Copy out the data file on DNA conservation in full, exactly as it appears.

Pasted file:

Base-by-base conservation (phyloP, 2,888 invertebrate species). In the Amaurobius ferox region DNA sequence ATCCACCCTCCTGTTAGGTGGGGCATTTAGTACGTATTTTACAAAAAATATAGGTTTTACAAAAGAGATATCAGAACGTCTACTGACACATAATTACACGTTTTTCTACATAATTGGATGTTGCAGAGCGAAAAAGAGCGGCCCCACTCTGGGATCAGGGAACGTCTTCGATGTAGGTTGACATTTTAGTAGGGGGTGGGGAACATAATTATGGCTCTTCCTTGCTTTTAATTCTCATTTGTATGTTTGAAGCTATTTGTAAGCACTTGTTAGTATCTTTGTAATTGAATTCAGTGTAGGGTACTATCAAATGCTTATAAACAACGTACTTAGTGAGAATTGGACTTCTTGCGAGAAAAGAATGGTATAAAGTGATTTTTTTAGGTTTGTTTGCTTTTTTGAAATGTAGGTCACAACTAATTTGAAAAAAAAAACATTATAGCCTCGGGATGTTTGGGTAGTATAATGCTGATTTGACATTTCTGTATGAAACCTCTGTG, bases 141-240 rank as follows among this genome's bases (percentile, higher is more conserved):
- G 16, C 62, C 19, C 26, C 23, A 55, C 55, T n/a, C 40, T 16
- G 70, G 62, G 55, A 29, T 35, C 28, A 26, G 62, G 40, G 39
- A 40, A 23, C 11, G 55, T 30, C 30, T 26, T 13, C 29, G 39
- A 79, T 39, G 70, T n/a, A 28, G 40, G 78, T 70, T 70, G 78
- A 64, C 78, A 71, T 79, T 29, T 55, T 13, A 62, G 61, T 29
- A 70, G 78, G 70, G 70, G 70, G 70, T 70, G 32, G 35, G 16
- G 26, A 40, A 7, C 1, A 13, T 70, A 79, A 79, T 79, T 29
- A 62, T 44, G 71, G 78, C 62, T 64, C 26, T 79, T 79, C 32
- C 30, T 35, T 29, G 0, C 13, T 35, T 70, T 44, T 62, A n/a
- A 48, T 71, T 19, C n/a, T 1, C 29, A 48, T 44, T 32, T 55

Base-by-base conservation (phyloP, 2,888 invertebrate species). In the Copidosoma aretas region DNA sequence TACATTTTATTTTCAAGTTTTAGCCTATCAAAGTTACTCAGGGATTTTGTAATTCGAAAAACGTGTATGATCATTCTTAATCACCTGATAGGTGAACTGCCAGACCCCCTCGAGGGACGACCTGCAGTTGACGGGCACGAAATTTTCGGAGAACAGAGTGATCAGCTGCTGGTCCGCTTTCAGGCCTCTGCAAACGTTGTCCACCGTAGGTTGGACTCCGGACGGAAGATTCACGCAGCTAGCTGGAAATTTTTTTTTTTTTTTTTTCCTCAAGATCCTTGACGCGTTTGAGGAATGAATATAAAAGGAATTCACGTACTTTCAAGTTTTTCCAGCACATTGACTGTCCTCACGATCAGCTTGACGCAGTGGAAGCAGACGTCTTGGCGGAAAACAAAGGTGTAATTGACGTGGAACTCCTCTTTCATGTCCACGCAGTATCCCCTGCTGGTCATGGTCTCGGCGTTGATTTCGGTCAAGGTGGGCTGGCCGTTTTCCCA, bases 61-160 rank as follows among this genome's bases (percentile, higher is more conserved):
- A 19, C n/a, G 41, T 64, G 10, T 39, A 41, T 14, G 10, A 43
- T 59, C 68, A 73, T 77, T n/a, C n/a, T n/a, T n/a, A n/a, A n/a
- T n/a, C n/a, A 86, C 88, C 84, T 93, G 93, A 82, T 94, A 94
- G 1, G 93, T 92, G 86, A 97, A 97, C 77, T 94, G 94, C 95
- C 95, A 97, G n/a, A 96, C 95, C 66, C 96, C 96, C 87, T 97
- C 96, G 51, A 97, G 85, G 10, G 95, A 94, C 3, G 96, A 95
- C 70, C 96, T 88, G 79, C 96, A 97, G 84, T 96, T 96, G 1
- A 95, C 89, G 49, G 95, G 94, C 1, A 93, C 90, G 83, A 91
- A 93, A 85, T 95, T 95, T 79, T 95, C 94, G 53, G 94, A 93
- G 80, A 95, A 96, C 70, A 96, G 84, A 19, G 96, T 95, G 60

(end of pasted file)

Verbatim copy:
Base-by-base conservation (phyloP, 2,888 invertebrate species). In the Amaurobius ferox region DNA sequence ATCCACCCTCCTGTTAGGTGGGGCATTTAGTACGTATTTTACAAAAAATATAGGTTTTACAAAAGAGATATCAGAACGTCTACTGACACATAATTACACGTTTTTCTACATAATTGGATGTTGCAGAGCGAAAAAGAGCGGCCCCACTCTGGGATCAGGGAACGTCTTCGATGTAGGTTGACATTTTAGTAGGGGGTGGGGAACATAATTATGGCTCTTCCTTGCTTTTAATTCTCATTTGTATGTTTGAAGCTATTTGTAAGCACTTGTTAGTATCTTTGTAATTGAATTCAGTGTAGGGTACTATCAAATGCTTATAAACAACGTACTTAGTGAGAATTGGACTTCTTGCGAGAAAAGAATGGTATAAAGTGATTTTTTTAGGTTTGTTTGCTTTTTTGAAATGTAGGTCACAACTAATTTGAAAAAAAAAACATTATAGCCTCGGGATGTTTGGGTAGTATAATGCTGATTTGACATTTCTGTATGAAACCTCTGTG, bases 141-240 rank as follows among this genome's bases (percentile, higher is more conserved):
- G 16, C 62, C 19, C 26, C 23, A 55, C 55, T n/a, C 40, T 16
- G 70, G 62, G 55, A 29, T 35, C 28, A 26, G 62, G 40, G 39
- A 40, A 23, C 11, G 55, T 30, C 30, T 26, T 13, C 29, G 39
- A 79, T 39, G 70, T n/a, A 28, G 40, G 78, T 70, T 70, G 78
- A 64, C 78, A 71, T 79, T 29, T 55, T 13, A 62, G 61, T 29
- A 70, G 78, G 70, G 70, G 70, G 70, T 70, G 32, G 35, G 16
- G 26, A 40, A 7, C 1, A 13, T 70, A 79, A 79, T 79, T 29
- A 62, T 44, G 71, G 78, C 62, T 64, C 26, T 79, T 79, C 32
- C 30, T 35, T 29, G 0, C 13, T 35, T 70, T 44, T 62, A n/a
- A 48, T 71, T 19, C n/a, T 1, C 29, A 48, T 44, T 32, T 55

Base-by-base conservation (phyloP, 2,888 invertebrate species). In the Copidosoma aretas region DNA sequence TACATTTTATTTTCAAGTTTTAGCCTATCAAAGTTACTCAGGGATTTTGTAATTCGAAAAACGTGTATGATCATTCTTAATCACCTGATAGGTGAACTGCCAGACCCCCTCGAGGGACGACCTGCAGTTGACGGGCACGAAATTTTCGGAGAACAGAGTGATCAGCTGCTGGTCCGCTTTCAGGCCTCTGCAAACGTTGTCCACCGTAGGTTGGACTCCGGACGGAAGATTCACGCAGCTAGCTGGAAATTTTTTTTTTTTTTTTTTCCTCAAGATCCTTGACGCGTTTGAGGAATGAATATAAAAGGAATTCACGTACTTTCAAGTTTTTCCAGCACATTGACTGTCCTCACGATCAGCTTGACGCAGTGGAAGCAGACGTCTTGGCGGAAAACAAAGGTGTAATTGACGTGGAACTCCTCTTTCATGTCCACGCAGTATCCCCTGCTGGTCATGGTCTCGGCGTTGATTTCGGTCAAGGTGGGCTGGCCGTTTTCCCA, bases 61-160 rank as follows among this genome's bases (percentile, higher is more conserved):
- A 19, C n/a, G 41, T 64, G 10, T 39, A 41, T 14, G 10, A 43
- T 59, C 68, A 73, T 77, T n/a, C n/a, T n/a, T n/a, A n/a, A n/a
- T n/a, C n/a, A 86, C 88, C 84, T 93, G 93, A 82, T 94, A 94
- G 1, G 93, T 92, G 86, A 97, A 97, C 77, T 94, G 94, C 95
- C 95, A 97, G n/a, A 96, C 95, C 66, C 96, C 96, C 87, T 97
- C 96, G 51, A 97, G 85, G 10, G 95, A 94, C 3, G 96, A 95
- C 70, C 96, T 88, G 79, C 96, A 97, G 84, T 96, T 96, G 1
- A 95, C 89, G 49, G 95, G 94, C 1, A 93, C 90, G 83, A 91
- A 93, A 85, T 95, T 95, T 79, T 95, C 94, G 53, G 94, A 93
- G 80, A 95, A 96, C 70, A 96, G 84, A 19, G 96, T 95, G 60